The skin of our teeth and The Trouble with Grits

July 22, 2018

11  comments

It won the Pulitzer Prize in 1942 for drama — which tells you some prizes are highly subjective. Now, now, simmer down. Theatre 98 did a fine job with this classic play, but The Skin of Our Teeth by the legendary Thornton Wilder just wasn’t my cup of tea. But wait . . . it’s totally worth seeing! I mean, Wilder is also responsible for the amazing “Our Town,” so the guy knew what he was doing. Didn’t he?

The cast consisted of  veteran actors from our community as well as several newcomers, who all did a great job. The play itself was deep — but then, not so much. Funny — but serious, and updated just right to mention Thomas Hospital, Greer’s Market and other local and current day icons — very nice touch.

The baby dinosaur and pachyderm stole the show in many places and added charm to a somewhat strange dress rehearsal I saw to a packed house where one audience member thought it was appropriate to shout out “YES!” “YAY!” “HAHAHAHA!!!” At first, we thought it was part of the show, since the stage is so close to the audience, but then people around us started pointing at and whispering about the vocal audience member. It was very distracting but the actors were professionals and zoomed right through their lines, ignoring the interruptions. In live theatre, there is NEVER — A — DULL — MOMENT. 


Here’s the deal: It’s always good to expand your noggin and try new things. If you never tried a raw oyster, wouldn’t your life be empty and shallow? If you’d never dared spoken to that special someone, wouldn’t your heart be shriveled and cold? If you’re in the Fairhope area, give Thornton Wilder a try and see what you think. You may love the play and tell me how dim I am for not getting the point, or perhaps you’ll agree with me that the acting, set, costumes and sound effects were dazzling, but we could do a better job than Thornton Wilder — hahaha! Now that’s a stretch of an inflated ego, but wouldn’t we have fun discussing how we’d change the ending of the play? Toss the TV remote aside for one night and give something new a try and tell me what you think. I love local theatre, and Theatre 98 never disappoints for an entertaining evening.

Click HERE to go to Theatre 98’s web site for all the dates and details.

Click HERE to order tickets – but act quickly! It’s almost sold out.

And now . . . a double dose of culture with a new book you’re going to love, hot off the press from my Fairhope Writer’s Group co-member, Phyllis Pitman. The Trouble with Grits is Phyllis’ latest book released just this summer, and it’s a charming, sweet tale you’ll love. 

Told through the eyes of a young girl in Mississippi, the story is funny and sweet and follows her through her somewhat ordinary, yet adventurous life. The ordinary parts are made hilarious by Phyllis and you’ll feel like she’s right there telling you the story herself.

And speaking of hearing Phyllis tell you a story, she will be hosting a signing this coming Thursday, July 26th at The Book Cellar at 6:00pm. Click HERE to get all the details on a fun night with a reading by Phyllis and lots of grits, chocolate and wine. Hope to see you there for The Trouble with Grits!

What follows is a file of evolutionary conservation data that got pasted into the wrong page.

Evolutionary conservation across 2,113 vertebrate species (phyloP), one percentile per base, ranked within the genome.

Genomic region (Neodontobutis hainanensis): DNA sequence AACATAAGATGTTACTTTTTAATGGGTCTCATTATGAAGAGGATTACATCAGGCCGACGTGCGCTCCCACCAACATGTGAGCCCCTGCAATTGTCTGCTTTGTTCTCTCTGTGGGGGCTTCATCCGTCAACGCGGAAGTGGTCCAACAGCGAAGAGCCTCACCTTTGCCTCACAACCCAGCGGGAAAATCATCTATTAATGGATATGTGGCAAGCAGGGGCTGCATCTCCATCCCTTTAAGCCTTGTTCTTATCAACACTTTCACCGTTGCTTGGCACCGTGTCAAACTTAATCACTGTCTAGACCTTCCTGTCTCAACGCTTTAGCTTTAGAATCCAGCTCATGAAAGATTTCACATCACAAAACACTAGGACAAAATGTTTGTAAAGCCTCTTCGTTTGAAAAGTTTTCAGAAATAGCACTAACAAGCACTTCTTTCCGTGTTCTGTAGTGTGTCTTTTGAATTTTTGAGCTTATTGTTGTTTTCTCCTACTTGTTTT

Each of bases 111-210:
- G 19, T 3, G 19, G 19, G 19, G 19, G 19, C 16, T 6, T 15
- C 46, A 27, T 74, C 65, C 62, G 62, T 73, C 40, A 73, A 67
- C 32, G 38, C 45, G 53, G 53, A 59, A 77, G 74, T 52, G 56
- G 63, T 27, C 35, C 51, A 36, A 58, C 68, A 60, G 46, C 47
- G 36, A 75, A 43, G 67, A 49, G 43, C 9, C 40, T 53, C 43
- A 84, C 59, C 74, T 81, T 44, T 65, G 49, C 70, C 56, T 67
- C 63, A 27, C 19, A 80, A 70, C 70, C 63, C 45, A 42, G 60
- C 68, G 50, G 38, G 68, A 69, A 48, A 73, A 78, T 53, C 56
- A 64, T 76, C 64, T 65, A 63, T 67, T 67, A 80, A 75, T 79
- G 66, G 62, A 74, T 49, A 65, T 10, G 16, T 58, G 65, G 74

Leave a Reply

  1. Live theater is the best and Fairhope seems to have amazing actors.. Thanks for the book review, it sounds like a wonderful read and I will add to my neverending book list. Have a great week!

    1. We really do have our share of wonderful live theatre around here from adults and children. There’s always something for everyone and it’s fun to try it all. You’ll love Phyllis’ book. It’s a clean, funny tale that keeps you turning pages!

  2. I love local theatre! So far this summer we’ve seen two great performances at the Abbeville Opera House, which is the state theatre of S.C. I’m with Pam, adding to this new book to my list!

    Leslie Anne, guess what I got for my birthday? Hint…there are majorettes on the cover! Can’t wait to get on the porch with my sweet tea and start reading!!

    1. How wonderful about the theatre! I’m sure it’s a beautiful place. And happy birthday to you! You must have been a very good girl to get such an awesome gift!!! Hope you like it and hope to meet you someday to sign it for you!

  3. Oh yes, live theatre can be hilarious at times from the unexpected! It is so nice you have a wonderful theatre there. We have it here too. Yes, we are lucky 🙂
    Have a wonderful week……..

  4. Thanks for supporting live theater! There is nothing quite like it! My younger daughter is a professional actor, classically trained. Her career has afforded me the opportunity to see much more live theater than I would have otherwise, and what a great experience it is. I like TV and movies for sure, but live theater really can’t be beat.

  5. Oh I wish I were there to see it! I don’t think I’ve read this Wilder play but my favorite of his is The Long Christmas Dinner, if I’m remembering the name of it exactly. I read it every Christmas and have often thought what a perfect play it would be for a high school senior class to do, and make them really think!

    Grits always gets my attention as I am a grits-aholic. I’m writing down the name of this book!

    1. I’ll have to look up Wilder’s Christmas play. I think I read skin of our teeth either in high school or college, but it is much different when presented on stage. Everyone should see the classic plays at some point and decide for themselves what they think. Glad you are interested in Phyllis’ book. You won’t be disappointed.

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